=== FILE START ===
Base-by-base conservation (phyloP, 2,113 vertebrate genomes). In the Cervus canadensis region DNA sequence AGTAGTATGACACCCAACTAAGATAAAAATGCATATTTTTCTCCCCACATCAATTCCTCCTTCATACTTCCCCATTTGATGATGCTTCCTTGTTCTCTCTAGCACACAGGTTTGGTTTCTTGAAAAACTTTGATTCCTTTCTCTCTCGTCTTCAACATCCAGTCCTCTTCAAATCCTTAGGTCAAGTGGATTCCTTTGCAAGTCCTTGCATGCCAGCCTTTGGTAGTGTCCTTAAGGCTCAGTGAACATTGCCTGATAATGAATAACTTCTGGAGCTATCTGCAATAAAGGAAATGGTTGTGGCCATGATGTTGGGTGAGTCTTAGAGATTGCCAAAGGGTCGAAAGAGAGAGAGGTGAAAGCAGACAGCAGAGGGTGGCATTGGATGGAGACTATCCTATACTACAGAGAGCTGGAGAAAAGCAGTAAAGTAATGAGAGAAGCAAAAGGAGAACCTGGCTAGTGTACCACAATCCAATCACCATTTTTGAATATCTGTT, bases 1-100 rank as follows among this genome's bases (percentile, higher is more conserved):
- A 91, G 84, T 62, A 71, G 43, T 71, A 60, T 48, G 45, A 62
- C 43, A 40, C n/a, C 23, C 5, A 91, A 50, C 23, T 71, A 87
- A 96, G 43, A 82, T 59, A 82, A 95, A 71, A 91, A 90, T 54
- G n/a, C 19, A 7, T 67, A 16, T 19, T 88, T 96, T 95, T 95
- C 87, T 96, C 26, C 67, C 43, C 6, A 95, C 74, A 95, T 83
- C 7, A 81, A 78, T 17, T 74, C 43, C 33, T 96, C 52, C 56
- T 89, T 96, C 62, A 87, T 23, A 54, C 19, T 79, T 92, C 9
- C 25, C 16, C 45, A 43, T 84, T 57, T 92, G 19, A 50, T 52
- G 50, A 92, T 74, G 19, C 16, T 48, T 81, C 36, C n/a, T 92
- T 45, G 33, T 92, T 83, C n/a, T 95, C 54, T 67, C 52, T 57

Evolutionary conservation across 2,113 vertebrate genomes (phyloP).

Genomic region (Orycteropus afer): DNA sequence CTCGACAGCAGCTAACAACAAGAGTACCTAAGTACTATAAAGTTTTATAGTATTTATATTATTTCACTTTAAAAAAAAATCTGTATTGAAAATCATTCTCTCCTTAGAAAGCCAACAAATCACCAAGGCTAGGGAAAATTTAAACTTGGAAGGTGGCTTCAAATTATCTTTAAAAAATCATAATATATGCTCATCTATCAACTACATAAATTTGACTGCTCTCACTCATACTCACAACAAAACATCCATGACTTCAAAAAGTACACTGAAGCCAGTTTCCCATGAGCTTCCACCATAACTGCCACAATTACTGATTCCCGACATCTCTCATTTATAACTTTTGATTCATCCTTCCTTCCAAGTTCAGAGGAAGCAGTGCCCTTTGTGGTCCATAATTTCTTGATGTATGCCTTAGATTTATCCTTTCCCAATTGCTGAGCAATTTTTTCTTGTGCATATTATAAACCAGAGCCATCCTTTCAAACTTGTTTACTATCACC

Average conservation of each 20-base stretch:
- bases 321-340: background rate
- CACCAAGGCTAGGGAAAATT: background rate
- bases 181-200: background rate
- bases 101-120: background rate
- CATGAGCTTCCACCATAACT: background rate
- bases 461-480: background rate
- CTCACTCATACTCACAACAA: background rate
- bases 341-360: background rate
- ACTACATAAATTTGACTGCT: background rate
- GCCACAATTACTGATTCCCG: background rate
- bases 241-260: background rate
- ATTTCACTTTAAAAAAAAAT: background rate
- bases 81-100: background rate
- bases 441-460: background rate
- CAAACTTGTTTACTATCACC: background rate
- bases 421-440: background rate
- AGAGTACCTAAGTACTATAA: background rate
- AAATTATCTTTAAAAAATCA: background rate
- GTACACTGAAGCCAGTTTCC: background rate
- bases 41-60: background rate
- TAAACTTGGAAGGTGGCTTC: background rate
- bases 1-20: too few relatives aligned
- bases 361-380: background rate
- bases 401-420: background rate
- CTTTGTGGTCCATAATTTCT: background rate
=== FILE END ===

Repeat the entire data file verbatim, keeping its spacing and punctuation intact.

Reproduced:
Base-by-base conservation (phyloP, 2,113 vertebrate genomes). In the Cervus canadensis region DNA sequence AGTAGTATGACACCCAACTAAGATAAAAATGCATATTTTTCTCCCCACATCAATTCCTCCTTCATACTTCCCCATTTGATGATGCTTCCTTGTTCTCTCTAGCACACAGGTTTGGTTTCTTGAAAAACTTTGATTCCTTTCTCTCTCGTCTTCAACATCCAGTCCTCTTCAAATCCTTAGGTCAAGTGGATTCCTTTGCAAGTCCTTGCATGCCAGCCTTTGGTAGTGTCCTTAAGGCTCAGTGAACATTGCCTGATAATGAATAACTTCTGGAGCTATCTGCAATAAAGGAAATGGTTGTGGCCATGATGTTGGGTGAGTCTTAGAGATTGCCAAAGGGTCGAAAGAGAGAGAGGTGAAAGCAGACAGCAGAGGGTGGCATTGGATGGAGACTATCCTATACTACAGAGAGCTGGAGAAAAGCAGTAAAGTAATGAGAGAAGCAAAAGGAGAACCTGGCTAGTGTACCACAATCCAATCACCATTTTTGAATATCTGTT, bases 1-100 rank as follows among this genome's bases (percentile, higher is more conserved):
- A 91, G 84, T 62, A 71, G 43, T 71, A 60, T 48, G 45, A 62
- C 43, A 40, C n/a, C 23, C 5, A 91, A 50, C 23, T 71, A 87
- A 96, G 43, A 82, T 59, A 82, A 95, A 71, A 91, A 90, T 54
- G n/a, C 19, A 7, T 67, A 16, T 19, T 88, T 96, T 95, T 95
- C 87, T 96, C 26, C 67, C 43, C 6, A 95, C 74, A 95, T 83
- C 7, A 81, A 78, T 17, T 74, C 43, C 33, T 96, C 52, C 56
- T 89, T 96, C 62, A 87, T 23, A 54, C 19, T 79, T 92, C 9
- C 25, C 16, C 45, A 43, T 84, T 57, T 92, G 19, A 50, T 52
- G 50, A 92, T 74, G 19, C 16, T 48, T 81, C 36, C n/a, T 92
- T 45, G 33, T 92, T 83, C n/a, T 95, C 54, T 67, C 52, T 57

Evolutionary conservation across 2,113 vertebrate genomes (phyloP).

Genomic region (Orycteropus afer): DNA sequence CTCGACAGCAGCTAACAACAAGAGTACCTAAGTACTATAAAGTTTTATAGTATTTATATTATTTCACTTTAAAAAAAAATCTGTATTGAAAATCATTCTCTCCTTAGAAAGCCAACAAATCACCAAGGCTAGGGAAAATTTAAACTTGGAAGGTGGCTTCAAATTATCTTTAAAAAATCATAATATATGCTCATCTATCAACTACATAAATTTGACTGCTCTCACTCATACTCACAACAAAACATCCATGACTTCAAAAAGTACACTGAAGCCAGTTTCCCATGAGCTTCCACCATAACTGCCACAATTACTGATTCCCGACATCTCTCATTTATAACTTTTGATTCATCCTTCCTTCCAAGTTCAGAGGAAGCAGTGCCCTTTGTGGTCCATAATTTCTTGATGTATGCCTTAGATTTATCCTTTCCCAATTGCTGAGCAATTTTTTCTTGTGCATATTATAAACCAGAGCCATCCTTTCAAACTTGTTTACTATCACC

Average conservation of each 20-base stretch:
- bases 321-340: background rate
- CACCAAGGCTAGGGAAAATT: background rate
- bases 181-200: background rate
- bases 101-120: background rate
- CATGAGCTTCCACCATAACT: background rate
- bases 461-480: background rate
- CTCACTCATACTCACAACAA: background rate
- bases 341-360: background rate
- ACTACATAAATTTGACTGCT: background rate
- GCCACAATTACTGATTCCCG: background rate
- bases 241-260: background rate
- ATTTCACTTTAAAAAAAAAT: background rate
- bases 81-100: background rate
- bases 441-460: background rate
- CAAACTTGTTTACTATCACC: background rate
- bases 421-440: background rate
- AGAGTACCTAAGTACTATAA: background rate
- AAATTATCTTTAAAAAATCA: background rate
- GTACACTGAAGCCAGTTTCC: background rate
- bases 41-60: background rate
- TAAACTTGGAAGGTGGCTTC: background rate
- bases 1-20: too few relatives aligned
- bases 361-380: background rate
- bases 401-420: background rate
- CTTTGTGGTCCATAATTTCT: background rate